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Starting your new job? What to do before your first day.

The first day at your new job can be scary, but there are five tasks you can do beforehand to have a good start with your boss and colleagues. 

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    Office workers walk on a pedestrian crossing during a lunch break in Tokyo. Whether you will walk, bike, or drive to your new job, plan your route accordingly so you are on time for your first day.
    Shizuo Kambayashi/AP/File
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Starting a new job can feel like the first day of school. Sure, you're excited for this new chapter in your career, but the thought of walking into a new job with new faces and greater responsibilities might evoke fear and nervousness. Will you get along with your new coworkers? Will you be able to handle the job? Will your personality match the company's culture?

Truth is, the first day (or week) at a new job can be physically and mentally exhausting, and you won't truly know what to expect until you sit down at your desk. Even so, there are things you can do to ensure your first day is as smooth as possible.

1. Plan Your Route a Couple Days Before

You might know the exact route to get to your new job, but given that traffic conditions can be unpredictable, especially during rush hour, it's important to plan your route perfectly.

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A couple of days before the start of your new job, do a test run of your commute to see how long it takes to get there. It's also a good idea to test your commute around the time you plan on leaving the house each day. This gives you a pretty accurate picture of traffic conditions at that time. Under normal conditions it might only take 10 minutes to get to your job, but during rush hour the commute might jump to 20 minutes.

Since you don't want to be late on your first day, it doesn't hurt to have a backup route in the event of an accident or another delay. Also, you might have a friend on standby, just in case you experience car trouble the morning of your first day and you need a ride.

2. Know the Dress Code

The first day at a new job is nerve-racking enough, so you don't need any issues that can potentially add to your nervousness or make you feel uncomfortable. Knowing the company's dress code is another way to make sure everything goes smoothly on your first day.

It can be awkward showing up in a three-piece suit while everyone else wears jeans, slacks, or a polo, and vice versa. You might be able to gauge the company's dress code during your interview, but you should always confirm this with your boss after receiving your start date.

3. Connect With New Coworkers on LinkedIn

Search for your company on LinkedIn and read the profiles of your new coworkers — and don't be afraid to connect with them. If you become familiar with their names, titles, and faces ahead of time, the first day at your new job might be less scary. It'll feel as if you already know them, and it may even reduce the amount of time it takes to learn everyone's name.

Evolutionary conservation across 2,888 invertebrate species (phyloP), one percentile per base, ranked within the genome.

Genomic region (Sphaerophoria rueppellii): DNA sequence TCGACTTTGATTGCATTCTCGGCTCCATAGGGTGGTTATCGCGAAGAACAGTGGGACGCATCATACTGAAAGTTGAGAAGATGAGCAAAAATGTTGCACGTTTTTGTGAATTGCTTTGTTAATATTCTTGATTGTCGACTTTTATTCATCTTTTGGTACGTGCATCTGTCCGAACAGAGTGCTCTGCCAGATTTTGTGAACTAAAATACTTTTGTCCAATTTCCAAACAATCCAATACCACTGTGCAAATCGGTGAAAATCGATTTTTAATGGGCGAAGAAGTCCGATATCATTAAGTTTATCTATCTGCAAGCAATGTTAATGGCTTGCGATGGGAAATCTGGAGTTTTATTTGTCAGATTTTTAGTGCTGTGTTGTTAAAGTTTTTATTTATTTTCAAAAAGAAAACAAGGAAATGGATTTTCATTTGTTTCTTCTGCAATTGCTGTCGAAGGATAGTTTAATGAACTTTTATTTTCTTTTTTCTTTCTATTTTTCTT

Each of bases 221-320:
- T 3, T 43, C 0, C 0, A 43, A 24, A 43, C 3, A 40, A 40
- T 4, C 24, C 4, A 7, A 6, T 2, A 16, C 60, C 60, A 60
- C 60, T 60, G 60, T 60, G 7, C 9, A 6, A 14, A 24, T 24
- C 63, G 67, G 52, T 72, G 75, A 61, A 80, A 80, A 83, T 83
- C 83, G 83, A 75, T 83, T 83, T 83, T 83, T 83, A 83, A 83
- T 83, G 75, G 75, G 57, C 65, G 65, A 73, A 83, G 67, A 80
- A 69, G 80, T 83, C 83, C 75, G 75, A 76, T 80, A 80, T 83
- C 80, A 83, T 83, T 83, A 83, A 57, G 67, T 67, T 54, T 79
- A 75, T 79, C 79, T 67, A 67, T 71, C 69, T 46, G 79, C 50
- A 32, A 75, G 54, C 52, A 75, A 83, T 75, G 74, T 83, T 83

4. Practice Introducing Yourself

Some people are outgoing, talkative, and they can make friends anywhere. If this doesn't sound like you, you can practice introducing yourself and making small talk before the start of your new job.

Depending on the size of the company, you might meet 10, 20, or 30 new people in the span of only a couple of hours. You'll likely cross paths with a coworker at the vending machine, in the elevator, and you might have lunch with coworkers on the first day. It'll be nice if you're able to say more than "nice to meet you."

Possible conversation starters might include, how long have you been with the company? What do you do here? These questions require more than a yes or no answer, and can hopefully facilitate a back-and-forth dialogue.

5. Know Which Documents to Bring With You

On the first day at a new job, you'll go through training, meet your coworkers, and you'll likely speak with human resources to fill out various employment forms. Make sure you bring the appropriate documents so you won't delay this process.

For example, your employer will need to see and make a copy of your Social Security card and government-approved ID, such as a driver's license or passport. You should also bring your bank account information if you're planning to have earnings direct deposited into your account. You'll also complete IRS form W-4 when starting a new job, so think ahead and decide the amount of taxes you want the employer to withhold from your check.

The Christian Science Monitor has assembled a diverse group of the best personal finance bloggers out there. Our guest bloggers are not employed or directed by the Monitor and the views expressed are the bloggers' own, as is responsibility for the content of their blogs. To contact us about a blogger, click here. To add or view a comment on a guest blog, please go to the blogger's own site by clicking on the link in the blog description box above.

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